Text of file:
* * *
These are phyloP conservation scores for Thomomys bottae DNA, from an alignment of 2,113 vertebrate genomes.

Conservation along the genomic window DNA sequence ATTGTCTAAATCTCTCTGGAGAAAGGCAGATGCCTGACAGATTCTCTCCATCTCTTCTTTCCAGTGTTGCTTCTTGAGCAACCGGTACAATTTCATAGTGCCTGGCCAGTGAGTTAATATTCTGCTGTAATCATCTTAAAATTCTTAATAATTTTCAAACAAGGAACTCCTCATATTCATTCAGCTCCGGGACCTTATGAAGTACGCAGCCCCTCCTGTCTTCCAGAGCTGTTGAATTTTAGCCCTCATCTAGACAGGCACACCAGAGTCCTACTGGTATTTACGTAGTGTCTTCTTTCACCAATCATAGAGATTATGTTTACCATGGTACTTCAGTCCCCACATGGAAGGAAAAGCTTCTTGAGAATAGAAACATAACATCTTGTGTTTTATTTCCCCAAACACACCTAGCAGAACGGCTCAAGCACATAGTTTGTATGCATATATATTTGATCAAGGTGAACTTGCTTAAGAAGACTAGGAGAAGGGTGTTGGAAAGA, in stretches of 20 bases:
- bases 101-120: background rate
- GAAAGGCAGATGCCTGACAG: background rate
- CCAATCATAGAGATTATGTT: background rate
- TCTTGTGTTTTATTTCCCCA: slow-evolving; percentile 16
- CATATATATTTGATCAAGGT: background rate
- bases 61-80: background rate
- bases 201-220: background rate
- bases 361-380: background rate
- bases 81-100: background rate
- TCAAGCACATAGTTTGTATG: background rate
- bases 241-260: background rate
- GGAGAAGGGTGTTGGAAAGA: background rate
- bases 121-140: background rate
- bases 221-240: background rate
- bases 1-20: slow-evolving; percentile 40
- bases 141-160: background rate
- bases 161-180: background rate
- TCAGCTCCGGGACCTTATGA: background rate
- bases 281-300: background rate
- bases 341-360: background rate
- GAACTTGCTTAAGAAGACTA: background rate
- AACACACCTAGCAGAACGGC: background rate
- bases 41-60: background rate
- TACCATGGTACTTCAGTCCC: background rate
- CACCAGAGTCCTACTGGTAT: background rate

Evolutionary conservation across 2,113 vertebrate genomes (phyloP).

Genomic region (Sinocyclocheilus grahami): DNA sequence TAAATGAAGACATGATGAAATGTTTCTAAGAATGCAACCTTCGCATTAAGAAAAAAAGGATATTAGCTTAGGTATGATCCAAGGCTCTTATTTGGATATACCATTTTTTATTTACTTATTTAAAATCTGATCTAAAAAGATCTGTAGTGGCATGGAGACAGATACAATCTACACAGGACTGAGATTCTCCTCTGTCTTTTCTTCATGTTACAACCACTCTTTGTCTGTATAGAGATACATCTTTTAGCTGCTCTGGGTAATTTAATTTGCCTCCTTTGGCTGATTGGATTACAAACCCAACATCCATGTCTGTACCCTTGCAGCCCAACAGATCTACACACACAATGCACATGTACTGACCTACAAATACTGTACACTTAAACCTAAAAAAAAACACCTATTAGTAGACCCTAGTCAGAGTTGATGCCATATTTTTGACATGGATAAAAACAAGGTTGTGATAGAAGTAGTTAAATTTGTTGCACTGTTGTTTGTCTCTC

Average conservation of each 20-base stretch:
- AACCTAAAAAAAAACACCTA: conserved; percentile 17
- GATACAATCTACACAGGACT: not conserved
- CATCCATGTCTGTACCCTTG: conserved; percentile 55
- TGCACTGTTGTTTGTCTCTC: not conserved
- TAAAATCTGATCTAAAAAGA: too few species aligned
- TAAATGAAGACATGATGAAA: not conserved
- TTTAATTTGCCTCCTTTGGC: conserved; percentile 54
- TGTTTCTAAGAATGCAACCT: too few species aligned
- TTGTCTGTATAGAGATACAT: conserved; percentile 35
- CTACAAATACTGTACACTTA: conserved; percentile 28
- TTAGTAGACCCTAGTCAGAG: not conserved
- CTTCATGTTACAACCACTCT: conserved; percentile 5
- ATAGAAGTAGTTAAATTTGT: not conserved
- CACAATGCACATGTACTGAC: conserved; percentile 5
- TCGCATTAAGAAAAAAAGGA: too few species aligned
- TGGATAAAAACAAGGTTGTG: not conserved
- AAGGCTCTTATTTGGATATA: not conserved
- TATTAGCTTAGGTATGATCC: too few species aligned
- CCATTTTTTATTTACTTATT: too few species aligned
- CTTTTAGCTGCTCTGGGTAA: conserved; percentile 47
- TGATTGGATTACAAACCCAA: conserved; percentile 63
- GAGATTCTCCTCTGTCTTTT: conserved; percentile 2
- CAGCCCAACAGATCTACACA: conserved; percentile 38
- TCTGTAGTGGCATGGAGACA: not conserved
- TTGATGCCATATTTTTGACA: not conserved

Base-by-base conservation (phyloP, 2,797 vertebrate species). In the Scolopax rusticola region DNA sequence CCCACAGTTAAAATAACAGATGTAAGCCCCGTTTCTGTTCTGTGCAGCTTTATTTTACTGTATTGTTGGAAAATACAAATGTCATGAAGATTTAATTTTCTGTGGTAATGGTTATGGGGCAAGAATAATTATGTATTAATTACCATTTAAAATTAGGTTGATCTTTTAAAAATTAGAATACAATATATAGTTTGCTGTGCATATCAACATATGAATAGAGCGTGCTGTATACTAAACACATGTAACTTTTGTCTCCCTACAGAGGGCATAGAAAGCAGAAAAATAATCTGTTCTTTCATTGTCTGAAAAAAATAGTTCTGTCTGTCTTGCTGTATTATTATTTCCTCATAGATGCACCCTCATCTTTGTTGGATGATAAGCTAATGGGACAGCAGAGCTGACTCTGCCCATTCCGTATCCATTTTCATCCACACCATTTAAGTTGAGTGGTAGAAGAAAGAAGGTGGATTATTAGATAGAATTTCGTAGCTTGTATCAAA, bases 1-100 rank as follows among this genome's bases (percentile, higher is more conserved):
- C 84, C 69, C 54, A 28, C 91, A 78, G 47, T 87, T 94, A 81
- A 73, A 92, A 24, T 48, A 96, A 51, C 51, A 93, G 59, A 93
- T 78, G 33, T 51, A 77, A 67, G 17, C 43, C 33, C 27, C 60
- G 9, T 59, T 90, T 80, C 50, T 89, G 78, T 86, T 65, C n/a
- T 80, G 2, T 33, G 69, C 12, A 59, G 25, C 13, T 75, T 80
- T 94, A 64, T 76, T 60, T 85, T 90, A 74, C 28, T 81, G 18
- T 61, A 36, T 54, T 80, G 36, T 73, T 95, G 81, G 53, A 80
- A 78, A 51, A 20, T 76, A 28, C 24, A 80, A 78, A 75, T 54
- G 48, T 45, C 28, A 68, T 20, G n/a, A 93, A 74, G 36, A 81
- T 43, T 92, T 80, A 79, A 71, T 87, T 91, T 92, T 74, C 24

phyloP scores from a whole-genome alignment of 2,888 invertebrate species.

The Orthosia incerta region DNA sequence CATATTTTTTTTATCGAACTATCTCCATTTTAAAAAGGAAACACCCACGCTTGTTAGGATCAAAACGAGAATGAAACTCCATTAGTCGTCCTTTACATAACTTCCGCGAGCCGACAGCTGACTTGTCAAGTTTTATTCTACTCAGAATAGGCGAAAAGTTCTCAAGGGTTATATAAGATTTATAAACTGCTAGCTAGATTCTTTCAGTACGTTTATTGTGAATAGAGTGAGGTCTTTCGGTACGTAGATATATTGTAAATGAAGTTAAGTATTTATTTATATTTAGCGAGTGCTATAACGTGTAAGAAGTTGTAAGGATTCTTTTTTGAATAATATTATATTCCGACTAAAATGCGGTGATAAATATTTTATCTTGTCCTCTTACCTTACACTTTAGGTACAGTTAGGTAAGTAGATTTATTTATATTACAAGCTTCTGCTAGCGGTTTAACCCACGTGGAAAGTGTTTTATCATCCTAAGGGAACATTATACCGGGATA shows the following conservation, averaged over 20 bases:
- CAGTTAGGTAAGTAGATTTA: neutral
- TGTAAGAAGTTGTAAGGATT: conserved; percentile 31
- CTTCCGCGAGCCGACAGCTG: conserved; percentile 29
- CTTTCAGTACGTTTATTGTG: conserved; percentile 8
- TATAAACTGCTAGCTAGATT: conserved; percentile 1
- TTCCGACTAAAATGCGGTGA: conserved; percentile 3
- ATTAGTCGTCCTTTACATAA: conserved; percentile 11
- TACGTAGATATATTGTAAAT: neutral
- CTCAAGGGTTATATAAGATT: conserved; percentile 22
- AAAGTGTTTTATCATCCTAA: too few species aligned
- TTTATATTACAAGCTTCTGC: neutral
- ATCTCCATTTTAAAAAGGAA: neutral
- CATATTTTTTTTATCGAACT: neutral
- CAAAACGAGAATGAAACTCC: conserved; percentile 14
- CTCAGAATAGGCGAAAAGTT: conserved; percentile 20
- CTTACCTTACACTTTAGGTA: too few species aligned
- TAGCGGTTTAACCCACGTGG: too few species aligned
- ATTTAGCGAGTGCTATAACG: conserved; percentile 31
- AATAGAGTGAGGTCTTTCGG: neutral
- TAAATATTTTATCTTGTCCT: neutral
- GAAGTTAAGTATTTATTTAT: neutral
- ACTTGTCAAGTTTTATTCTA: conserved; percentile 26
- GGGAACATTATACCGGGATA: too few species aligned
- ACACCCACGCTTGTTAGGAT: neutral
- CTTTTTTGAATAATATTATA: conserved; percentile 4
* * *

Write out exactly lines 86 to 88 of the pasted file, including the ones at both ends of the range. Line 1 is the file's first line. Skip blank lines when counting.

- ATTTAGCGAGTGCTATAACG: conserved; percentile 31
- AATAGAGTGAGGTCTTTCGG: neutral
- TAAATATTTTATCTTGTCCT: neutral